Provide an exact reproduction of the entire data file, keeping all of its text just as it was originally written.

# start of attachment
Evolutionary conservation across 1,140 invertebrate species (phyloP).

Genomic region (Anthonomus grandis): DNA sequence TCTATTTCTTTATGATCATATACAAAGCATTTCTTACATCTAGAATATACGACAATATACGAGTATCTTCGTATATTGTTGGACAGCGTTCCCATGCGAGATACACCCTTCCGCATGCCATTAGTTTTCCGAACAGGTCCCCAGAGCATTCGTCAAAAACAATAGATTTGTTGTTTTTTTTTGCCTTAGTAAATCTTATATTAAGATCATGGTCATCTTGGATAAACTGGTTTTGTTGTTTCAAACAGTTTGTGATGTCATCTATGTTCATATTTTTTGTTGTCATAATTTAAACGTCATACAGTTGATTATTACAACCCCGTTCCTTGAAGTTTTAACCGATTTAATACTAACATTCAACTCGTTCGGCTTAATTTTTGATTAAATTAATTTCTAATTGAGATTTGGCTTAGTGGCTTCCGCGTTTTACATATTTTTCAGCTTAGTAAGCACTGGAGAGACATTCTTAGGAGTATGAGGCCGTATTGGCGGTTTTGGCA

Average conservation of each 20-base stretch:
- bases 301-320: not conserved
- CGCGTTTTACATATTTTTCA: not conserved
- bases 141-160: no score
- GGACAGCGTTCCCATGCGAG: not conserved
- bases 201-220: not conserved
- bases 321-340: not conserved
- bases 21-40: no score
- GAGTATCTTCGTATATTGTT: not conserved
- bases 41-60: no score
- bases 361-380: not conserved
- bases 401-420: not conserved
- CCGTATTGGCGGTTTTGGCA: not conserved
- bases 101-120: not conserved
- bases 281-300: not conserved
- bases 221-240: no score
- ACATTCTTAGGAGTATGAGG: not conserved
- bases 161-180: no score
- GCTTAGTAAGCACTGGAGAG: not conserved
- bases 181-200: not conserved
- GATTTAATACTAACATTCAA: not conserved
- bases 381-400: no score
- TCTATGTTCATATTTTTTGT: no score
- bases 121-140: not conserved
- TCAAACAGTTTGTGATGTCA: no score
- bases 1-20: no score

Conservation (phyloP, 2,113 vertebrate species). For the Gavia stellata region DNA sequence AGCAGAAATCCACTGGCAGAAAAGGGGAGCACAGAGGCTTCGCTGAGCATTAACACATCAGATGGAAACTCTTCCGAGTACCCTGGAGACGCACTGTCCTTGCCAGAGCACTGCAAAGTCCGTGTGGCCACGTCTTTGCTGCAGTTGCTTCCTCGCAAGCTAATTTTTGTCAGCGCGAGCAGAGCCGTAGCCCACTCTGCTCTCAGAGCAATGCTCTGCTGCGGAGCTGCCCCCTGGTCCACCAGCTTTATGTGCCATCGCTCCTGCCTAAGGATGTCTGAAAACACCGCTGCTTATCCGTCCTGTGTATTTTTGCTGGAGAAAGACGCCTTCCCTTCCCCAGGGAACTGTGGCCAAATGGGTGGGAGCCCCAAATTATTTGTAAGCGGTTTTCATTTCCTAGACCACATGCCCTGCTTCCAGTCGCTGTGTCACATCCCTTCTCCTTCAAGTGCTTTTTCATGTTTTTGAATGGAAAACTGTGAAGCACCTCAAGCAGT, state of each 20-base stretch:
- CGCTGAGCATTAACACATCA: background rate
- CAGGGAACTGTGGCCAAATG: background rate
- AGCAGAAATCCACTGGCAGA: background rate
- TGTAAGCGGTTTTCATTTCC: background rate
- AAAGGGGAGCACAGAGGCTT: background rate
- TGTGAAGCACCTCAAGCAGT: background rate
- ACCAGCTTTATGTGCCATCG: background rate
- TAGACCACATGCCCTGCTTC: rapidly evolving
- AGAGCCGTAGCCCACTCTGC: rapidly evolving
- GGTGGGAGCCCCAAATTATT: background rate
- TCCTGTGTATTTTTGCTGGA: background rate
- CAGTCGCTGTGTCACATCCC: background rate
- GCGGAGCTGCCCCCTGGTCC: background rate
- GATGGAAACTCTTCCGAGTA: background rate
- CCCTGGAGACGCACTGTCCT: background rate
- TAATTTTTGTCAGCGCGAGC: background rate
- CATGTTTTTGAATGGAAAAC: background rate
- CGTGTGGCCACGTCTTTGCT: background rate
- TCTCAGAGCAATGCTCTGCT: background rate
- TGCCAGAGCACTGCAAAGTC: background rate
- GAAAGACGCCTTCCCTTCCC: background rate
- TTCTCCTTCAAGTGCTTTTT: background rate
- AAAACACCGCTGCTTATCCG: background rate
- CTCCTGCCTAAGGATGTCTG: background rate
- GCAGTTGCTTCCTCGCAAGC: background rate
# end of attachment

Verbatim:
Evolutionary conservation across 1,140 invertebrate species (phyloP).

Genomic region (Anthonomus grandis): DNA sequence TCTATTTCTTTATGATCATATACAAAGCATTTCTTACATCTAGAATATACGACAATATACGAGTATCTTCGTATATTGTTGGACAGCGTTCCCATGCGAGATACACCCTTCCGCATGCCATTAGTTTTCCGAACAGGTCCCCAGAGCATTCGTCAAAAACAATAGATTTGTTGTTTTTTTTTGCCTTAGTAAATCTTATATTAAGATCATGGTCATCTTGGATAAACTGGTTTTGTTGTTTCAAACAGTTTGTGATGTCATCTATGTTCATATTTTTTGTTGTCATAATTTAAACGTCATACAGTTGATTATTACAACCCCGTTCCTTGAAGTTTTAACCGATTTAATACTAACATTCAACTCGTTCGGCTTAATTTTTGATTAAATTAATTTCTAATTGAGATTTGGCTTAGTGGCTTCCGCGTTTTACATATTTTTCAGCTTAGTAAGCACTGGAGAGACATTCTTAGGAGTATGAGGCCGTATTGGCGGTTTTGGCA

Average conservation of each 20-base stretch:
- bases 301-320: not conserved
- CGCGTTTTACATATTTTTCA: not conserved
- bases 141-160: no score
- GGACAGCGTTCCCATGCGAG: not conserved
- bases 201-220: not conserved
- bases 321-340: not conserved
- bases 21-40: no score
- GAGTATCTTCGTATATTGTT: not conserved
- bases 41-60: no score
- bases 361-380: not conserved
- bases 401-420: not conserved
- CCGTATTGGCGGTTTTGGCA: not conserved
- bases 101-120: not conserved
- bases 281-300: not conserved
- bases 221-240: no score
- ACATTCTTAGGAGTATGAGG: not conserved
- bases 161-180: no score
- GCTTAGTAAGCACTGGAGAG: not conserved
- bases 181-200: not conserved
- GATTTAATACTAACATTCAA: not conserved
- bases 381-400: no score
- TCTATGTTCATATTTTTTGT: no score
- bases 121-140: not conserved
- TCAAACAGTTTGTGATGTCA: no score
- bases 1-20: no score

Conservation (phyloP, 2,113 vertebrate species). For the Gavia stellata region DNA sequence AGCAGAAATCCACTGGCAGAAAAGGGGAGCACAGAGGCTTCGCTGAGCATTAACACATCAGATGGAAACTCTTCCGAGTACCCTGGAGACGCACTGTCCTTGCCAGAGCACTGCAAAGTCCGTGTGGCCACGTCTTTGCTGCAGTTGCTTCCTCGCAAGCTAATTTTTGTCAGCGCGAGCAGAGCCGTAGCCCACTCTGCTCTCAGAGCAATGCTCTGCTGCGGAGCTGCCCCCTGGTCCACCAGCTTTATGTGCCATCGCTCCTGCCTAAGGATGTCTGAAAACACCGCTGCTTATCCGTCCTGTGTATTTTTGCTGGAGAAAGACGCCTTCCCTTCCCCAGGGAACTGTGGCCAAATGGGTGGGAGCCCCAAATTATTTGTAAGCGGTTTTCATTTCCTAGACCACATGCCCTGCTTCCAGTCGCTGTGTCACATCCCTTCTCCTTCAAGTGCTTTTTCATGTTTTTGAATGGAAAACTGTGAAGCACCTCAAGCAGT, state of each 20-base stretch:
- CGCTGAGCATTAACACATCA: background rate
- CAGGGAACTGTGGCCAAATG: background rate
- AGCAGAAATCCACTGGCAGA: background rate
- TGTAAGCGGTTTTCATTTCC: background rate
- AAAGGGGAGCACAGAGGCTT: background rate
- TGTGAAGCACCTCAAGCAGT: background rate
- ACCAGCTTTATGTGCCATCG: background rate
- TAGACCACATGCCCTGCTTC: rapidly evolving
- AGAGCCGTAGCCCACTCTGC: rapidly evolving
- GGTGGGAGCCCCAAATTATT: background rate
- TCCTGTGTATTTTTGCTGGA: background rate
- CAGTCGCTGTGTCACATCCC: background rate
- GCGGAGCTGCCCCCTGGTCC: background rate
- GATGGAAACTCTTCCGAGTA: background rate
- CCCTGGAGACGCACTGTCCT: background rate
- TAATTTTTGTCAGCGCGAGC: background rate
- CATGTTTTTGAATGGAAAAC: background rate
- CGTGTGGCCACGTCTTTGCT: background rate
- TCTCAGAGCAATGCTCTGCT: background rate
- TGCCAGAGCACTGCAAAGTC: background rate
- GAAAGACGCCTTCCCTTCCC: background rate
- TTCTCCTTCAAGTGCTTTTT: background rate
- AAAACACCGCTGCTTATCCG: background rate
- CTCCTGCCTAAGGATGTCTG: background rate
- GCAGTTGCTTCCTCGCAAGC: background rate